Sensitivity will rise. Games will start officially supporting it. Us PC users already have a jump over the Xbox crowd, in that we can use the camera's full 640 x 480 resolution whereas they're stuck at 320 x 240; there's no telling what bonuses braniac devs will be able to pull out given a bit of time.

Cleverly, most of the Kinect calculations are done by drivers and middleware - not much on the device itself. This means developers only need to employ simple coding techniques to track skeletons, for example, or recognise basic gestures like a waving hand, rather than directly dealing with the raw data the Kinect is putting out.

It should also mean that Kinect-supporting games reach us quite quickly. There'll almost certainly be dance games, punch-em-ups, and other things which suit such physical monkeyshines.

But we wouldn't be surprised to see the tech used elsewhere too: Windows 8, for example, will almost certainly feature some kind of direct Kinect support, enabling you to use Minority Report-style hand gestures to flit through the interface with aplomb.

No Kinect? No problem. There are other ways to get yourself noticed. We took a look at Camspace, for example, which does very similar things to Kinect but uses a webcam in place of its fancy array of sensors. Admittedly Camspace is confusing - if you don't know where to look, you might end up paying money to play its rather rubbish range of webcam games.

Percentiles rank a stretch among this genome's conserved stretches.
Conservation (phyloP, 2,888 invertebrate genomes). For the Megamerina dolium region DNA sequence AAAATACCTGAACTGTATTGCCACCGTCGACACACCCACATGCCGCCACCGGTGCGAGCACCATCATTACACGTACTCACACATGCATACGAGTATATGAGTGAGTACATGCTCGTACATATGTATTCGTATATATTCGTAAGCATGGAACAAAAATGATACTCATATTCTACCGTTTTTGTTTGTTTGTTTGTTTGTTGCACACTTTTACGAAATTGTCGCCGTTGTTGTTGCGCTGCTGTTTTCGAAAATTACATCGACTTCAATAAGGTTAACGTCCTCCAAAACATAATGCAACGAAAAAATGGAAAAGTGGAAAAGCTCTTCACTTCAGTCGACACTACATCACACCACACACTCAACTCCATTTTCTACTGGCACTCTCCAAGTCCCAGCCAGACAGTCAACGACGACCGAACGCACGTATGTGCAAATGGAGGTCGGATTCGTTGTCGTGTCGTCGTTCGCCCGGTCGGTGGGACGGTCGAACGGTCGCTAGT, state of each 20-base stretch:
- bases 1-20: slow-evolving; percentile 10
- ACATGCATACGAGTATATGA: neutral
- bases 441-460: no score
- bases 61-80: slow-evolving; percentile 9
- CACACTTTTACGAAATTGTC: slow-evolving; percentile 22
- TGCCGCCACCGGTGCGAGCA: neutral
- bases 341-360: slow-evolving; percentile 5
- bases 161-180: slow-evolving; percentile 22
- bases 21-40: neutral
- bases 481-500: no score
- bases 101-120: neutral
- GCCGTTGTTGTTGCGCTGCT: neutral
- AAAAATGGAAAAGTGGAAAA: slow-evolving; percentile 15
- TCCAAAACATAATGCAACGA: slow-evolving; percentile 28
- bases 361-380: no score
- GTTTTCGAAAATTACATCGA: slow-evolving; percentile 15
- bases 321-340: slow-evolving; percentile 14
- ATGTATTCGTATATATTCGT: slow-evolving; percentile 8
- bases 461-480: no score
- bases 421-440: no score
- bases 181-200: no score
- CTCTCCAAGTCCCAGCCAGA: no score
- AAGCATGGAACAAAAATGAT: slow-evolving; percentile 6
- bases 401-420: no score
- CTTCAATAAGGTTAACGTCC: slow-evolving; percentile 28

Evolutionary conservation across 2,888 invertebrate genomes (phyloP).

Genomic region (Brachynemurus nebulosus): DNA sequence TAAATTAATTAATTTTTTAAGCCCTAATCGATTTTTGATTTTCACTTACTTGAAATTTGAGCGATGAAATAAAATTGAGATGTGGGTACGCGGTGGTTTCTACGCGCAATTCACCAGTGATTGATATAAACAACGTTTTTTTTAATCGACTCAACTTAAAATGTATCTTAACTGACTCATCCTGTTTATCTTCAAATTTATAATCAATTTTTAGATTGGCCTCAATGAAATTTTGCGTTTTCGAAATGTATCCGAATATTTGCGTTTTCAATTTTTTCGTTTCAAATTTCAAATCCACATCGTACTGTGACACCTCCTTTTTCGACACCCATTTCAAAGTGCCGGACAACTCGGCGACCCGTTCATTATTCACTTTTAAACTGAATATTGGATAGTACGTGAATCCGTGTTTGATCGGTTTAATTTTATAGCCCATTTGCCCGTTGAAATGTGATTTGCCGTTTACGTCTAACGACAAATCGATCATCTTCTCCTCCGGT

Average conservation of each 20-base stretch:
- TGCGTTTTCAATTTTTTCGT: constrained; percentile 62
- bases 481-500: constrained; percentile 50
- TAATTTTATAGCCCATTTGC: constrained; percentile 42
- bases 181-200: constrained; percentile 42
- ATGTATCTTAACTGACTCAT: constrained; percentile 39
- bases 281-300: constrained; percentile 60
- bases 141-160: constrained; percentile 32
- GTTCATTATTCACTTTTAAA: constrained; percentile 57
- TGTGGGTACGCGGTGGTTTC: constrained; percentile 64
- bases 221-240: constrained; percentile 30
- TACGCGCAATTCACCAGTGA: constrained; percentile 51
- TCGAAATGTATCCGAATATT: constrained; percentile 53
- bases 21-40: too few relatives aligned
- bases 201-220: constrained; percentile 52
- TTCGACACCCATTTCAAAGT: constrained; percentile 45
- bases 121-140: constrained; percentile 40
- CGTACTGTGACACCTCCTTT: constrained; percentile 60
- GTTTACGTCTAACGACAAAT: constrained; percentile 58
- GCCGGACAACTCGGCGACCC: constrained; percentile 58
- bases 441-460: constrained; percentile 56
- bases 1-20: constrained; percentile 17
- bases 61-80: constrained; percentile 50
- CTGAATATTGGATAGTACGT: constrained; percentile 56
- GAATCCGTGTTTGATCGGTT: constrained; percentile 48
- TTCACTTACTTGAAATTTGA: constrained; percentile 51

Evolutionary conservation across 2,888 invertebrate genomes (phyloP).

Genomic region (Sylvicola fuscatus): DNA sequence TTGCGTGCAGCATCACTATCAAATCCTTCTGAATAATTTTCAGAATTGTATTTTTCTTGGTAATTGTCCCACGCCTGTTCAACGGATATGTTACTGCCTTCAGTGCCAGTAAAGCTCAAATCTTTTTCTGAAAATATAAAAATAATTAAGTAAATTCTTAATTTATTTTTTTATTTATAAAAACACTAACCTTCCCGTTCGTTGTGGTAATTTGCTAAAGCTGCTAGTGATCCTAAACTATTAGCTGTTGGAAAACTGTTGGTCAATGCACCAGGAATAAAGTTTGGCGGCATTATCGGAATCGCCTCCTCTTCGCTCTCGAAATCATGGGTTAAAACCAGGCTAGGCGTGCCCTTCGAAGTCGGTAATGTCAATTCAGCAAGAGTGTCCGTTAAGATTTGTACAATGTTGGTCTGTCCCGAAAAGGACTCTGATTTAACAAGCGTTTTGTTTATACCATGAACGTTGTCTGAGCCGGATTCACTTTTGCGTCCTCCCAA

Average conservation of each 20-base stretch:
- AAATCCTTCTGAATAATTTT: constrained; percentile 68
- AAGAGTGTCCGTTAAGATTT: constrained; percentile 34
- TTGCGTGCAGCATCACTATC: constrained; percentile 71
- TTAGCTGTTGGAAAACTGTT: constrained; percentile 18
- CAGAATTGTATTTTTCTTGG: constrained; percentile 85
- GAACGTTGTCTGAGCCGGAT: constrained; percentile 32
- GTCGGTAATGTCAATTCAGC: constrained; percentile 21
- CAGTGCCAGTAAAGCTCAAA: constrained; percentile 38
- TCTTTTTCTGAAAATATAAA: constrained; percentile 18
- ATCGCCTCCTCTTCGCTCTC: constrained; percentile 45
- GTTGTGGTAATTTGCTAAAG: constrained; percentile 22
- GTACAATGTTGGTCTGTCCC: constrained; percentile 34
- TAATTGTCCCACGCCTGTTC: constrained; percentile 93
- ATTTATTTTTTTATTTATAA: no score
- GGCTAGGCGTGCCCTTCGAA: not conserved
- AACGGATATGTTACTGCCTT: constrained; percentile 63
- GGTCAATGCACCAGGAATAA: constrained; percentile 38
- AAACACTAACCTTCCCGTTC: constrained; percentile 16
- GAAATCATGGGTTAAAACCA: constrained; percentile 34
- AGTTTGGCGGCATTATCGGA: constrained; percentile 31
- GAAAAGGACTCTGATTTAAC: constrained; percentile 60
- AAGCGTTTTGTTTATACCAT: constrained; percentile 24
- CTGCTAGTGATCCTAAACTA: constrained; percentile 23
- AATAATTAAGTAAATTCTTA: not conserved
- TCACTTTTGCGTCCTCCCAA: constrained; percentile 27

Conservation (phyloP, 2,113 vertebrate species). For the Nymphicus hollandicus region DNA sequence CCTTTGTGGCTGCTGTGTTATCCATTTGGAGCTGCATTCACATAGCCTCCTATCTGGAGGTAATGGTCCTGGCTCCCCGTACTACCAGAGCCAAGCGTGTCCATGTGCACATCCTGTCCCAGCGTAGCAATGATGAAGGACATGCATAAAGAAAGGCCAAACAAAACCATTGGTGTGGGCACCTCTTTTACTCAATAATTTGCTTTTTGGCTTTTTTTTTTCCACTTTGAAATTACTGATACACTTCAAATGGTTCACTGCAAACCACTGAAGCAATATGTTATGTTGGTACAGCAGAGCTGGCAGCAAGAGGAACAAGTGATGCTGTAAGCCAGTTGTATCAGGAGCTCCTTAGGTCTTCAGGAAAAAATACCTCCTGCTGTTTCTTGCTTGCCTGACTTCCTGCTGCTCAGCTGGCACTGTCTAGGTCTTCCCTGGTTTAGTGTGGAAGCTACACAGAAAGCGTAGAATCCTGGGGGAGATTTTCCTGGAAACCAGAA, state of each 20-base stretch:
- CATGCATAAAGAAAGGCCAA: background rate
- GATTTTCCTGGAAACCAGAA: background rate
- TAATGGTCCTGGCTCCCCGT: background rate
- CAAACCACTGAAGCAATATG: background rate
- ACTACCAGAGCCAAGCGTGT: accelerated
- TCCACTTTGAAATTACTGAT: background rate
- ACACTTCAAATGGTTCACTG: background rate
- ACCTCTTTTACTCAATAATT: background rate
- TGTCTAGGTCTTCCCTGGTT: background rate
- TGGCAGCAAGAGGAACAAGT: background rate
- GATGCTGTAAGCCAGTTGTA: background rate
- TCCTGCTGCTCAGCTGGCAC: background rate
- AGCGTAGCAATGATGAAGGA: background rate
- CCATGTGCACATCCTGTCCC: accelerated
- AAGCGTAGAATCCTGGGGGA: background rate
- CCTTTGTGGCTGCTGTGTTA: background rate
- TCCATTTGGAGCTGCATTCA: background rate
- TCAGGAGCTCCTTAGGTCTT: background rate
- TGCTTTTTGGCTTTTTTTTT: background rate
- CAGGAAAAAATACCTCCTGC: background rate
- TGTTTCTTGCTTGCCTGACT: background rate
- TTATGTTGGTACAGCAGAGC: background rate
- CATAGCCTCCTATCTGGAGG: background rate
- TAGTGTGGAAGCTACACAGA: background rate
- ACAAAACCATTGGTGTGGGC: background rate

But if you do know where to go, and you're prepared to put in a bit of effort to line up its tech with your favourite games, it's pretty cool. Check out this video of someone playing with Garry's Mod, for example, using nothing but a couple of bits of coloured tape on the end of his fingers. Ingenious!

Or how about this fellow who's using a natty sideways baseball cap to look around in Minecraft? Nifty.

Part 1: Getting it running

In which we awkwardly install a series of necessary drivers

01. The OpenNI framework

step 1

Kinect and your PC don't get along by default. Even after the release of the SDK, Microsoft doesn't offer proper drivers. And third-party ones need to be installed in a particular order.

Start by downloading the OpenNI framework, developed by the volunteer team dedicated to getting Kinect and other interaction devices running on the PC without Microsoft's help. It's powerful middleware that does lots of heavy lifting.

02. Avin2's driver

step 2

During your install of OpenNI you'll be asked if you want to install a driver from PrimeSense (the third party that actually made the Kinect). But PrimeSense's driver isn't Kinect-specific. You'll need a hacked version, known as 'sensorkinect', developed by a chap named Avin2.

Grab it from his github page at and install it. But don't plug your Kinect in to your PC yet.

03. Into the Nite

step 3

The final part to install is Nite, a gesture recognition toolkit from the OpenNI group that's used by a number of apps. Normally this is commercial software, but Kinect tinkerers can install it for free.

Grab the latest stable build from and install it, using the code 0KOIk2JeIBYClPWVnMoRKn5cdY4= to unlock it. Now just restart your machine and plug in the Kinect.